The law of tax is often perceived by those involved in its practice and study as standing outside the regular legal system, and not sharing its values, standards and safeguards. This lecture examines the reasons why this is so and finds them in the history of tax law in its substance and its administration. It sees how the constitutional underpinning of tax law, and the effect this had on the nature of the law, forced its administration and development into the hands not of lawyers, but of bureaucrats. Examining its public character, its administration by lay tribunals, limits on the rights of appeal and law reporting, and above all the role of the revenue departments of the executive, the lecture explains how the special character of tax law evolved and the reasons for its persistence.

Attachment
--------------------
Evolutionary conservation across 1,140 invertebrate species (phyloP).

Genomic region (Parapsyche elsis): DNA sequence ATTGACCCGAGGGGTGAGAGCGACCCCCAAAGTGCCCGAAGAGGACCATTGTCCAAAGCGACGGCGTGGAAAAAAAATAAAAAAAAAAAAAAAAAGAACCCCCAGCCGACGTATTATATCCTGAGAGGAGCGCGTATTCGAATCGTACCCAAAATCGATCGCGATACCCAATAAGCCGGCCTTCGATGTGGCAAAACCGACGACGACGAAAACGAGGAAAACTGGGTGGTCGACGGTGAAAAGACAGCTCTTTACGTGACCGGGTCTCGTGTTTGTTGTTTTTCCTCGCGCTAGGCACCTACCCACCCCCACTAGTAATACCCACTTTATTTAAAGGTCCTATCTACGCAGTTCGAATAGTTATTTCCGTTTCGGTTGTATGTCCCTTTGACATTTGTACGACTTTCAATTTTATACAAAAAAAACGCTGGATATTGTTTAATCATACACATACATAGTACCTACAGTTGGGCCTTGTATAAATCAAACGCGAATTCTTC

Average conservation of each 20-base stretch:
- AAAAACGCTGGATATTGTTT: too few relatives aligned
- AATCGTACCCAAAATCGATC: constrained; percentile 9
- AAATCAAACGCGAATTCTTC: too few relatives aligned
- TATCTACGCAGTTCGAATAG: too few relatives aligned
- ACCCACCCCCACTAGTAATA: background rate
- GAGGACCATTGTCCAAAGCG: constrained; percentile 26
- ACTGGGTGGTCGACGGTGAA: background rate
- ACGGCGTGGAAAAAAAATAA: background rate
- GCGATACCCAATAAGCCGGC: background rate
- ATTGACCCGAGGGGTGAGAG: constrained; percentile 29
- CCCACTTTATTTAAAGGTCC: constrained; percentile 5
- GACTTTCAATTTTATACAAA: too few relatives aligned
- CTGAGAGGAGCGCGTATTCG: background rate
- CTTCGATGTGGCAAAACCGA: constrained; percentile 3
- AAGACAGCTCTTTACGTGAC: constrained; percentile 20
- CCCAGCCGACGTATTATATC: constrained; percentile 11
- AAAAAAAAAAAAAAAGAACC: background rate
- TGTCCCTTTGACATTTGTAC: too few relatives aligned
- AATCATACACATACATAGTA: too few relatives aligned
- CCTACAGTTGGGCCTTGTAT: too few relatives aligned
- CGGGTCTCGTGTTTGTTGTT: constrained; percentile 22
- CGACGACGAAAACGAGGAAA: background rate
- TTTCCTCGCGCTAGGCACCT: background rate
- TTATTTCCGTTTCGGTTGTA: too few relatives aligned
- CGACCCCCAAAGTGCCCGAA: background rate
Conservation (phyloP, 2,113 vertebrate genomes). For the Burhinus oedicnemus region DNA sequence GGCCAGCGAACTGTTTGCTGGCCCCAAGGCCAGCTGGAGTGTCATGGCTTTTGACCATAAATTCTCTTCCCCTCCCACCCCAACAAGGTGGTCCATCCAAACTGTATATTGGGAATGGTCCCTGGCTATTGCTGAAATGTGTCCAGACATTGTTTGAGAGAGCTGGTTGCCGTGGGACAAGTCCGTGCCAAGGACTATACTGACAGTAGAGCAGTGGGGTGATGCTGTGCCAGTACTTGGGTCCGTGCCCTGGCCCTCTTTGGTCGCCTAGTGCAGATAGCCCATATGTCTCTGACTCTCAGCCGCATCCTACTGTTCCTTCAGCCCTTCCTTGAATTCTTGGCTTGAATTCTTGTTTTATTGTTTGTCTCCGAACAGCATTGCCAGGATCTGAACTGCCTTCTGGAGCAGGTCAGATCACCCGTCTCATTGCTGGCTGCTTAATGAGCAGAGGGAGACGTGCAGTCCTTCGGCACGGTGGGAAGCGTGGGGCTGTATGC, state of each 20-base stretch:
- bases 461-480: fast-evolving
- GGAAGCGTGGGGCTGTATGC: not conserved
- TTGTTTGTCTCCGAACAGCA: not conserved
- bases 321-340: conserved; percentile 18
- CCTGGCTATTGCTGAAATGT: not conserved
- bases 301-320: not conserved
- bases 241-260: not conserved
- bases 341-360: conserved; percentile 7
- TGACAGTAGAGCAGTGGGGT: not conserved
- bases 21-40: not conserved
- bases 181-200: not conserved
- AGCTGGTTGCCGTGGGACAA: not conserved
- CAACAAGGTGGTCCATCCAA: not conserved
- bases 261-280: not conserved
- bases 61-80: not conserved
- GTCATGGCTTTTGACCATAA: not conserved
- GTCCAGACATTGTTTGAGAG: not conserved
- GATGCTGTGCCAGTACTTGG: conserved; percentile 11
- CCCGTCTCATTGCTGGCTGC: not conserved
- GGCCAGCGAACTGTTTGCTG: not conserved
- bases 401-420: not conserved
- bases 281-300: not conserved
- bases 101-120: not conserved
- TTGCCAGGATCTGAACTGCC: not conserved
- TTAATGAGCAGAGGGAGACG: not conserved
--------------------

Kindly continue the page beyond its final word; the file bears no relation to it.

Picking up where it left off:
Chantal Stebbings is Professor of Law and Legal History at the University of Exeter. In the past she has served as Dean of the Faculty of Law at the University of Exeter, Visiting Professor at the University of Rennes, France , a Fellow of the Institute of Taxation and a General Commissioner of Income Tax. She has also held a British Academy Research Readership, a Leverhulme Major Research Fellowship and has received sustained funding from the Wellcome Trust. Her latest monograph, the fourth for Cambridge University Press, is entitled Tax, Medicines and the Law: from Quackery to Pharmacy (2018). She is the Editor of the Journal of Legal History and the Chair of the Hamlyn Trust.